How you can thrive as a new independent prescriber
Becoming an independent prescriber (IP) can advance your community pharmacy career but whether it does or not is up to you, say Faheem Ahmed and Dr Lizzie Mills
In the dynamic field of healthcare, professionals are continually seeking to enhance their skills and broaden their scope of practice.
A recent social media post by an anonymous healthcare professional (HCP) provides a glimpse into this journey. The professional announced that their independent prescribing application had been approved, marking a significant milestone in their career. This new role, which allows them to prescribe medications independently, is a testament to their competence and dedication to their profession.
The professional's anticipation and excitement are palpable as they prepare to write their first prescription. This mix of emotions is common among professionals stepping into new roles, especially those that carry such immense responsibility. However, their enthusiasm indicates their readiness to embrace this new challenge and their commitment to providing the best possible care for their patients.
In their post, the professional also reaches out to other IPs, seeking advice and tips for someone new to the role. This proactive approach to learning and adapting to their new role demonstrates their humility and eagerness to learn. It also underscores the importance of community and shared knowledge in the healthcare profession.
The transition to becoming an IP is a significant one. It requires extensive knowledge, clinical judgment, and the ability to make critical decisions. The approval of the professional's application signifies their readiness to take on this responsibility. This aligns with the General Pharmaceutical Council’s (GPhC) learning outcomes for IPs particularly those related to the development of a practitioner who is reflective and committed to continuous learning and professional development.
The professional's call for advice from fellow IPs underscores the importance of continuous learning in healthcare. This aligns with the Royal Pharmaceutical Society’s (RPS) framework for IPs, which emphasises the importance of collaboration and learning from others. The RPS framework encourages IPs to engage with their professional community, share experiences, and learn from each other.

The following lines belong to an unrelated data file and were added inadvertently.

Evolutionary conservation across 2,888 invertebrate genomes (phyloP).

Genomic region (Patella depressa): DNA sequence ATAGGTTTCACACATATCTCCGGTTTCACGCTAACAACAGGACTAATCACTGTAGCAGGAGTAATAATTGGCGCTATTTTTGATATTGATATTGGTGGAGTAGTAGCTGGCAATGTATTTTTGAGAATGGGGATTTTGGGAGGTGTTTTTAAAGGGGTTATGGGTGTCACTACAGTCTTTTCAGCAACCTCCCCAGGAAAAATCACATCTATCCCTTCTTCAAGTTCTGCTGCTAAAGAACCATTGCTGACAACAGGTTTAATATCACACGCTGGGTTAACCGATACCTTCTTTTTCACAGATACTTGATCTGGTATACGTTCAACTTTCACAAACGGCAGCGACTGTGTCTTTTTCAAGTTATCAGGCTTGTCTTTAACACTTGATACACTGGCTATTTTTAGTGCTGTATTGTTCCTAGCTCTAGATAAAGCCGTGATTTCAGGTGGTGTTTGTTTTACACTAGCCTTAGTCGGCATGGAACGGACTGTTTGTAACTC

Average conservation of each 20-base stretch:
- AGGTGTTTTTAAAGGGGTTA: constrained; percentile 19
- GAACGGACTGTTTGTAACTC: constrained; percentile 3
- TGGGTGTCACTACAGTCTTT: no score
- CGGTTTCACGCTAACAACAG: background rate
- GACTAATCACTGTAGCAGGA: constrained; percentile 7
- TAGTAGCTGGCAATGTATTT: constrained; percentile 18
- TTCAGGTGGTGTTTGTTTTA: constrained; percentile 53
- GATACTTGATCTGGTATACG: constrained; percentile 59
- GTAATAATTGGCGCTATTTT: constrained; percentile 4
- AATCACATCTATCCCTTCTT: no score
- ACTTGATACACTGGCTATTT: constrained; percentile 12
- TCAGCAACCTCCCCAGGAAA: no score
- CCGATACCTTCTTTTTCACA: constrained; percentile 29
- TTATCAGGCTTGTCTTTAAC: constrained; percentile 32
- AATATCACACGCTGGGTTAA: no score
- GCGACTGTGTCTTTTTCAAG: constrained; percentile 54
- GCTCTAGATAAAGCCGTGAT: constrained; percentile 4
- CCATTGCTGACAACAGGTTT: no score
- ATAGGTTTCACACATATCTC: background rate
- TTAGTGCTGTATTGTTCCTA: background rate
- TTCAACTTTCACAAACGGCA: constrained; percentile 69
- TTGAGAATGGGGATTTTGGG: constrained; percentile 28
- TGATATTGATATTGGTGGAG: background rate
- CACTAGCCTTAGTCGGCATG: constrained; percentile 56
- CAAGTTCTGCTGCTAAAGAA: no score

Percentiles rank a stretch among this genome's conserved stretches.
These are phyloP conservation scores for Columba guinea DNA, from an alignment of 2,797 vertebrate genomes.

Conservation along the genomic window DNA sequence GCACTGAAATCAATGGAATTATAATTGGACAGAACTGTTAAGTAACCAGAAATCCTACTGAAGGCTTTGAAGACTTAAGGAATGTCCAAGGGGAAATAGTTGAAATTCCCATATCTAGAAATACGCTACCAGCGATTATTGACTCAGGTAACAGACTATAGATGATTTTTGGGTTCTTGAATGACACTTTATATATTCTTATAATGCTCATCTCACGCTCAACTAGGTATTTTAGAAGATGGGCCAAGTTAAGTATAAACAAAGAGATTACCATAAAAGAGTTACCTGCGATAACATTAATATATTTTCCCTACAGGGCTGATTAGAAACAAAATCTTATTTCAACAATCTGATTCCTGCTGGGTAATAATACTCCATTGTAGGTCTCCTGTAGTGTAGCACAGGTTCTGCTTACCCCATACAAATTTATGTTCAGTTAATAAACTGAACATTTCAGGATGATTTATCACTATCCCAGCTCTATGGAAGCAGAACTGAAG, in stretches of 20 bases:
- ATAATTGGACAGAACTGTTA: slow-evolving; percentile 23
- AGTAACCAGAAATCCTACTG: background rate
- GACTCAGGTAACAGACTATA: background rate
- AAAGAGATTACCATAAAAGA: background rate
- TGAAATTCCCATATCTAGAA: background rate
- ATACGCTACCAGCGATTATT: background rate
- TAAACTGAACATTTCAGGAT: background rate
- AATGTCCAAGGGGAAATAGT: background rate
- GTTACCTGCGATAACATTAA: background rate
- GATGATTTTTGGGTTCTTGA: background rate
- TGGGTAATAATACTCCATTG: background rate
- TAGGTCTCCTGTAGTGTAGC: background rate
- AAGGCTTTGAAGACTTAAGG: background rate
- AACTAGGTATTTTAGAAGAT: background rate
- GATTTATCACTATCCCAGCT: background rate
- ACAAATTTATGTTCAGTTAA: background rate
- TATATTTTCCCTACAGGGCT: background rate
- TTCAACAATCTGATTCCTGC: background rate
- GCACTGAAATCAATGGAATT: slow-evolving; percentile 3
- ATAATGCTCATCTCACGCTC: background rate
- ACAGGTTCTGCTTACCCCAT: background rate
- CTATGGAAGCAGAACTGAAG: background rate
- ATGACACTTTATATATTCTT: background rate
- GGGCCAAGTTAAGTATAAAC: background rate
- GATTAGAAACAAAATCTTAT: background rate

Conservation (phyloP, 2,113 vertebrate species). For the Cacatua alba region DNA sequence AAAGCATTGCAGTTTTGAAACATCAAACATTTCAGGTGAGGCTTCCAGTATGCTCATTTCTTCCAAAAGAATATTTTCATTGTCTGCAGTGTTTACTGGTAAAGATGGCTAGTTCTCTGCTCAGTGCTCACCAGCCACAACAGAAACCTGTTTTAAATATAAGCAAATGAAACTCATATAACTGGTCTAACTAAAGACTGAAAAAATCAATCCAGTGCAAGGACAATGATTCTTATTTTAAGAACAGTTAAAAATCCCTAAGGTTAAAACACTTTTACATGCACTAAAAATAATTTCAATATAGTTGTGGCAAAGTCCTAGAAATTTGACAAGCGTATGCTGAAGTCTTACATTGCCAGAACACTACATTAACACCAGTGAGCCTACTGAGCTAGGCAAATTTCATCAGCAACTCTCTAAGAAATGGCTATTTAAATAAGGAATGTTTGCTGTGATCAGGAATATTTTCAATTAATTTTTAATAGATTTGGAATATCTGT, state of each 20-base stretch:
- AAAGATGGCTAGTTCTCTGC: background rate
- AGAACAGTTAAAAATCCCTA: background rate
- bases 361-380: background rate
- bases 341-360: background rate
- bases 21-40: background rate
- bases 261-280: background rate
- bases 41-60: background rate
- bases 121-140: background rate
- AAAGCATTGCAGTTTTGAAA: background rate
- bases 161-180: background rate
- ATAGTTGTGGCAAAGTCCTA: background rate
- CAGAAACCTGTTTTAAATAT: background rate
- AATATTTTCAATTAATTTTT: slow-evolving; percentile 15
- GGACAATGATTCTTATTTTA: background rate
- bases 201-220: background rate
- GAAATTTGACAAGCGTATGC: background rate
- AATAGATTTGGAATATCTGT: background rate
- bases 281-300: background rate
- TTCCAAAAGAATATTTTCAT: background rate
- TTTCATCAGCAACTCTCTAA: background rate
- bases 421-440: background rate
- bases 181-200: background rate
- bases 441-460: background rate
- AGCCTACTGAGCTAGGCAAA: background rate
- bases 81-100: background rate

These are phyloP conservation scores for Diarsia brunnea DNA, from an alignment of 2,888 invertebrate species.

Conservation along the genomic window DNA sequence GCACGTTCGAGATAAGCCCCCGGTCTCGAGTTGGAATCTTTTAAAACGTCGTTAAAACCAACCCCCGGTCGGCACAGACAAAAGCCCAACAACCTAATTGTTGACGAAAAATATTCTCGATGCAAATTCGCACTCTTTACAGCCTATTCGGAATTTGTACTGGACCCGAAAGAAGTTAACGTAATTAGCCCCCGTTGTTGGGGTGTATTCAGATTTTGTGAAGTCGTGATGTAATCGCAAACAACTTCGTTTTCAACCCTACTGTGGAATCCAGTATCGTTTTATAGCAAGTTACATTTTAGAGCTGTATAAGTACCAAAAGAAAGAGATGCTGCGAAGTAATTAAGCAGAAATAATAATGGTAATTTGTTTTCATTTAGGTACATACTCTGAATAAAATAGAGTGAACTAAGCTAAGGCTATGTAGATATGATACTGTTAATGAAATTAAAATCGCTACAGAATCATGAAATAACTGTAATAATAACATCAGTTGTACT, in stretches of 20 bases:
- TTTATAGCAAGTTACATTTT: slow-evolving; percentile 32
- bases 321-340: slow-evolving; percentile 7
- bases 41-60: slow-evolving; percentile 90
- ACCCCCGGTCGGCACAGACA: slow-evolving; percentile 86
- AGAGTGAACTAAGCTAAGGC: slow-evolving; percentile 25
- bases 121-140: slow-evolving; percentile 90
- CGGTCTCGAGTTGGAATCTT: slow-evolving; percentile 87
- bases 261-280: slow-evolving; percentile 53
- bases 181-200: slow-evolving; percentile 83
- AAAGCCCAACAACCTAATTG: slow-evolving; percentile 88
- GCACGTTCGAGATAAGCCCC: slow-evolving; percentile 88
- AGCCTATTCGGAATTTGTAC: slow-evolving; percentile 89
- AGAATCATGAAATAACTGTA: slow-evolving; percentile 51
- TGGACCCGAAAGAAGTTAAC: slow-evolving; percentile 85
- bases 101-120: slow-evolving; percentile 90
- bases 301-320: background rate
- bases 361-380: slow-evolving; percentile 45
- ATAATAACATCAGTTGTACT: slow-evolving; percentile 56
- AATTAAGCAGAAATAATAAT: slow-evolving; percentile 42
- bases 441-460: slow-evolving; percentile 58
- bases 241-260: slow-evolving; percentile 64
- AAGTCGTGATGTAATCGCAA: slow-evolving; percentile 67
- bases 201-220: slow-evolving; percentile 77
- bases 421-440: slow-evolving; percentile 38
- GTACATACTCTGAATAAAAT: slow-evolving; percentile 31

The following tips provide a roadmap for success in this new role and align with the GPhC's learning outcomes and the RPS framework.
Medicine is a rapidly evolving field. Regularly updating knowledge and skills is crucial to providing the best patient care. This aligns with the GPhC's emphasis on maintaining and improving professional performance and the RPS's domain of professional competence.
Prioritising the needs and preferences of patients ensures that the care provided aligns with their lifestyle, beliefs, and values. This aligns with the GPhC's focus on providing patient-centred care and the RPS's domain of person-centred care.
Clear communication with patients, their families, and other healthcare professionals (HCPs) is essential in healthcare. This aligns with the GPhC's outcome related to communication, partnership, and teamwork and the RPS's domain of collaboration.
Double-checking prescriptions for potential errors and being aware of common pitfalls can help prevent adverse drug events.
Considering drug interactions
Checking for potential drug-drug and drug-food interactions before prescribing can prevent harmful effects. This is part of the GPhC's outcome related to safe and effective practice and the RPS's domain of professional knowledge.
Regular monitoring and review
Regularly reviewing a patient's progress and the effectiveness of their medication ensures that the treatment plan is working and can be adjusted, as necessary. This aligns with the GPhC's outcome related to monitoring therapy and the RPS's domain of professional practice.
Good documentation ensures continuity of care and can be crucial in case of any legal issues. This aligns with the GPhC's outcome related to record-keeping and the RPS's domain of professional practice.
Effective workload management
Managing time effectively and not overcommitting can prevent burnout and ensure that each patient receives the attention they deserve.
Networking with colleagues
Building a strong professional network can provide support and opportunities for learning. This aligns with the GPhC's outcomes related to communication, partnership, and teamwork and the RPS's domain of collaboration.
Reflecting on practice
Regular self-reflection can help identify areas for improvement and enhance prescribing practice. This aligns with the GPhC's emphasis on maintaining and improving professional performance and the RPS's domain of professional competence.
In conclusion, the anonymous professional's post reflects their journey, their eagerness to learn, and the supportive community within the healthcare profession.
As they step into their new role as an IP, they are poised to continue growing and making significant contributions to their field. Their approach aligns well with the GPhC learning outcomes and the RPS framework, demonstrating their commitment to upholding the relevant professional standards.
Faheem Ahmed is CEO of Medlrn
Dr Lizzie Mills is associate professor, practice and policy at UCL School of Pharmacy
Want to learn more about the IP route? Listen to this podcast, where Medlrn CEO Faheem Ahmed talks to C+D’s clinical and custom content editor Nana Ofori-Atta about the challenges and benefits of completing an IP qualification and the opportunities available.